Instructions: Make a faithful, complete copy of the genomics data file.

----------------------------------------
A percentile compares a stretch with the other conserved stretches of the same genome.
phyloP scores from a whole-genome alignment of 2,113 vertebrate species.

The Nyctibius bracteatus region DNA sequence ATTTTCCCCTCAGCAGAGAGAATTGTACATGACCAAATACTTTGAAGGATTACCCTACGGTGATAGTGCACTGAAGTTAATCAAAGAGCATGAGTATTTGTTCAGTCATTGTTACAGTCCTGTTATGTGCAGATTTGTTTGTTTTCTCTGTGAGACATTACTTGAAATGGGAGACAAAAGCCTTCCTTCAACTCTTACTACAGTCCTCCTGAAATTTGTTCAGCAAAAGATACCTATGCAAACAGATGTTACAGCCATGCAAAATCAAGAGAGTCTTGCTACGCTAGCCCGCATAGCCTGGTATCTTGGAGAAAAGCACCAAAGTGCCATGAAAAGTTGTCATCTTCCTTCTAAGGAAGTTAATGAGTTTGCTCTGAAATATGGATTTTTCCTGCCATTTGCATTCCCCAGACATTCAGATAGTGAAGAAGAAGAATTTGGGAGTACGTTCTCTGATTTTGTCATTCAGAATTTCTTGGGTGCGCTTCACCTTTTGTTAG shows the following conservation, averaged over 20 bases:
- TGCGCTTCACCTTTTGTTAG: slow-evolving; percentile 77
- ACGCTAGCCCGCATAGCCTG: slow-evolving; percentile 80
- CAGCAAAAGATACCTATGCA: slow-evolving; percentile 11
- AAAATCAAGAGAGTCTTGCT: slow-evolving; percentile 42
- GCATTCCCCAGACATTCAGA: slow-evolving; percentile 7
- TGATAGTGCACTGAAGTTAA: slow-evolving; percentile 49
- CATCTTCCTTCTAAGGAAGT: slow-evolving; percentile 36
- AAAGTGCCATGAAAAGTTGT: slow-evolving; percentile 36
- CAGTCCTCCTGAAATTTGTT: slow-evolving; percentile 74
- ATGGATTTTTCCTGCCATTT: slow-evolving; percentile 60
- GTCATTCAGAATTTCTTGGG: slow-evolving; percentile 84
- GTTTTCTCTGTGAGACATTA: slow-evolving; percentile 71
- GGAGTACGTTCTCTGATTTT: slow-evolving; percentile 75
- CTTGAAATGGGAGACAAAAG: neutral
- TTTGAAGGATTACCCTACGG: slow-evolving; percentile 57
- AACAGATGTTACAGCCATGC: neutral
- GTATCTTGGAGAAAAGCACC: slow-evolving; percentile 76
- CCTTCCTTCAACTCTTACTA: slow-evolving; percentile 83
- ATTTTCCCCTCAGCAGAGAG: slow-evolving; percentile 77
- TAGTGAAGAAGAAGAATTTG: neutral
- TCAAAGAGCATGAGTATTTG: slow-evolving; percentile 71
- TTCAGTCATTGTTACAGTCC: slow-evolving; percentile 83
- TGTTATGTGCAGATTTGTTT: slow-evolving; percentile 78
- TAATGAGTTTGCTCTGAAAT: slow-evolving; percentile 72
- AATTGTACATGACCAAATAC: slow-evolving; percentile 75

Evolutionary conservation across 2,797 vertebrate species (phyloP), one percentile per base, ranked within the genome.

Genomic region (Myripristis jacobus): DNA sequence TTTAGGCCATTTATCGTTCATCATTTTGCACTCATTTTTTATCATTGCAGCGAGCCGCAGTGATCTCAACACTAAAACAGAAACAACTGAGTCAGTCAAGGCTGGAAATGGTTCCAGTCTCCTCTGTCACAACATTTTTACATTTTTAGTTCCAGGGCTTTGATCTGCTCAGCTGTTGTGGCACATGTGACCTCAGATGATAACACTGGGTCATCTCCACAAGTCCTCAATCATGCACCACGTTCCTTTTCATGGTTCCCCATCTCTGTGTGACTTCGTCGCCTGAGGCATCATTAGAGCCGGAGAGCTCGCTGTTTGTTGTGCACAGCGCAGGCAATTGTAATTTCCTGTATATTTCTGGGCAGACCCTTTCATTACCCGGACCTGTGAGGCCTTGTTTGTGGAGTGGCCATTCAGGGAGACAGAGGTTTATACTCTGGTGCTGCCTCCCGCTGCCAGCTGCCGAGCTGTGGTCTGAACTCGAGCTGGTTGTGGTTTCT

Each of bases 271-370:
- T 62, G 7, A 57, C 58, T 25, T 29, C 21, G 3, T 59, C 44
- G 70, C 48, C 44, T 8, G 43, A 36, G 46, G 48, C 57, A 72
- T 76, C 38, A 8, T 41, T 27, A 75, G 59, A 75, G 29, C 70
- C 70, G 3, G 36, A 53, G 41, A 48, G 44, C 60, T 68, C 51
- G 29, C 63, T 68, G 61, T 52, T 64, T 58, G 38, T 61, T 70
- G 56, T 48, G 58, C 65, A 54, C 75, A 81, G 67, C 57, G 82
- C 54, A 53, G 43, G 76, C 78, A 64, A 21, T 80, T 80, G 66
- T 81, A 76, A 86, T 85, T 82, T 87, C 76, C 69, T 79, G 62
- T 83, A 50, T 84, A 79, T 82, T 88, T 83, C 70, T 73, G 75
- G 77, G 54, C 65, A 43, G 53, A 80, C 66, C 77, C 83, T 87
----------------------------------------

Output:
A percentile compares a stretch with the other conserved stretches of the same genome.
phyloP scores from a whole-genome alignment of 2,113 vertebrate species.

The Nyctibius bracteatus region DNA sequence ATTTTCCCCTCAGCAGAGAGAATTGTACATGACCAAATACTTTGAAGGATTACCCTACGGTGATAGTGCACTGAAGTTAATCAAAGAGCATGAGTATTTGTTCAGTCATTGTTACAGTCCTGTTATGTGCAGATTTGTTTGTTTTCTCTGTGAGACATTACTTGAAATGGGAGACAAAAGCCTTCCTTCAACTCTTACTACAGTCCTCCTGAAATTTGTTCAGCAAAAGATACCTATGCAAACAGATGTTACAGCCATGCAAAATCAAGAGAGTCTTGCTACGCTAGCCCGCATAGCCTGGTATCTTGGAGAAAAGCACCAAAGTGCCATGAAAAGTTGTCATCTTCCTTCTAAGGAAGTTAATGAGTTTGCTCTGAAATATGGATTTTTCCTGCCATTTGCATTCCCCAGACATTCAGATAGTGAAGAAGAAGAATTTGGGAGTACGTTCTCTGATTTTGTCATTCAGAATTTCTTGGGTGCGCTTCACCTTTTGTTAG shows the following conservation, averaged over 20 bases:
- TGCGCTTCACCTTTTGTTAG: slow-evolving; percentile 77
- ACGCTAGCCCGCATAGCCTG: slow-evolving; percentile 80
- CAGCAAAAGATACCTATGCA: slow-evolving; percentile 11
- AAAATCAAGAGAGTCTTGCT: slow-evolving; percentile 42
- GCATTCCCCAGACATTCAGA: slow-evolving; percentile 7
- TGATAGTGCACTGAAGTTAA: slow-evolving; percentile 49
- CATCTTCCTTCTAAGGAAGT: slow-evolving; percentile 36
- AAAGTGCCATGAAAAGTTGT: slow-evolving; percentile 36
- CAGTCCTCCTGAAATTTGTT: slow-evolving; percentile 74
- ATGGATTTTTCCTGCCATTT: slow-evolving; percentile 60
- GTCATTCAGAATTTCTTGGG: slow-evolving; percentile 84
- GTTTTCTCTGTGAGACATTA: slow-evolving; percentile 71
- GGAGTACGTTCTCTGATTTT: slow-evolving; percentile 75
- CTTGAAATGGGAGACAAAAG: neutral
- TTTGAAGGATTACCCTACGG: slow-evolving; percentile 57
- AACAGATGTTACAGCCATGC: neutral
- GTATCTTGGAGAAAAGCACC: slow-evolving; percentile 76
- CCTTCCTTCAACTCTTACTA: slow-evolving; percentile 83
- ATTTTCCCCTCAGCAGAGAG: slow-evolving; percentile 77
- TAGTGAAGAAGAAGAATTTG: neutral
- TCAAAGAGCATGAGTATTTG: slow-evolving; percentile 71
- TTCAGTCATTGTTACAGTCC: slow-evolving; percentile 83
- TGTTATGTGCAGATTTGTTT: slow-evolving; percentile 78
- TAATGAGTTTGCTCTGAAAT: slow-evolving; percentile 72
- AATTGTACATGACCAAATAC: slow-evolving; percentile 75

Evolutionary conservation across 2,797 vertebrate species (phyloP), one percentile per base, ranked within the genome.

Genomic region (Myripristis jacobus): DNA sequence TTTAGGCCATTTATCGTTCATCATTTTGCACTCATTTTTTATCATTGCAGCGAGCCGCAGTGATCTCAACACTAAAACAGAAACAACTGAGTCAGTCAAGGCTGGAAATGGTTCCAGTCTCCTCTGTCACAACATTTTTACATTTTTAGTTCCAGGGCTTTGATCTGCTCAGCTGTTGTGGCACATGTGACCTCAGATGATAACACTGGGTCATCTCCACAAGTCCTCAATCATGCACCACGTTCCTTTTCATGGTTCCCCATCTCTGTGTGACTTCGTCGCCTGAGGCATCATTAGAGCCGGAGAGCTCGCTGTTTGTTGTGCACAGCGCAGGCAATTGTAATTTCCTGTATATTTCTGGGCAGACCCTTTCATTACCCGGACCTGTGAGGCCTTGTTTGTGGAGTGGCCATTCAGGGAGACAGAGGTTTATACTCTGGTGCTGCCTCCCGCTGCCAGCTGCCGAGCTGTGGTCTGAACTCGAGCTGGTTGTGGTTTCT

Each of bases 271-370:
- T 62, G 7, A 57, C 58, T 25, T 29, C 21, G 3, T 59, C 44
- G 70, C 48, C 44, T 8, G 43, A 36, G 46, G 48, C 57, A 72
- T 76, C 38, A 8, T 41, T 27, A 75, G 59, A 75, G 29, C 70
- C 70, G 3, G 36, A 53, G 41, A 48, G 44, C 60, T 68, C 51
- G 29, C 63, T 68, G 61, T 52, T 64, T 58, G 38, T 61, T 70
- G 56, T 48, G 58, C 65, A 54, C 75, A 81, G 67, C 57, G 82
- C 54, A 53, G 43, G 76, C 78, A 64, A 21, T 80, T 80, G 66
- T 81, A 76, A 86, T 85, T 82, T 87, C 76, C 69, T 79, G 62
- T 83, A 50, T 84, A 79, T 82, T 88, T 83, C 70, T 73, G 75
- G 77, G 54, C 65, A 43, G 53, A 80, C 66, C 77, C 83, T 87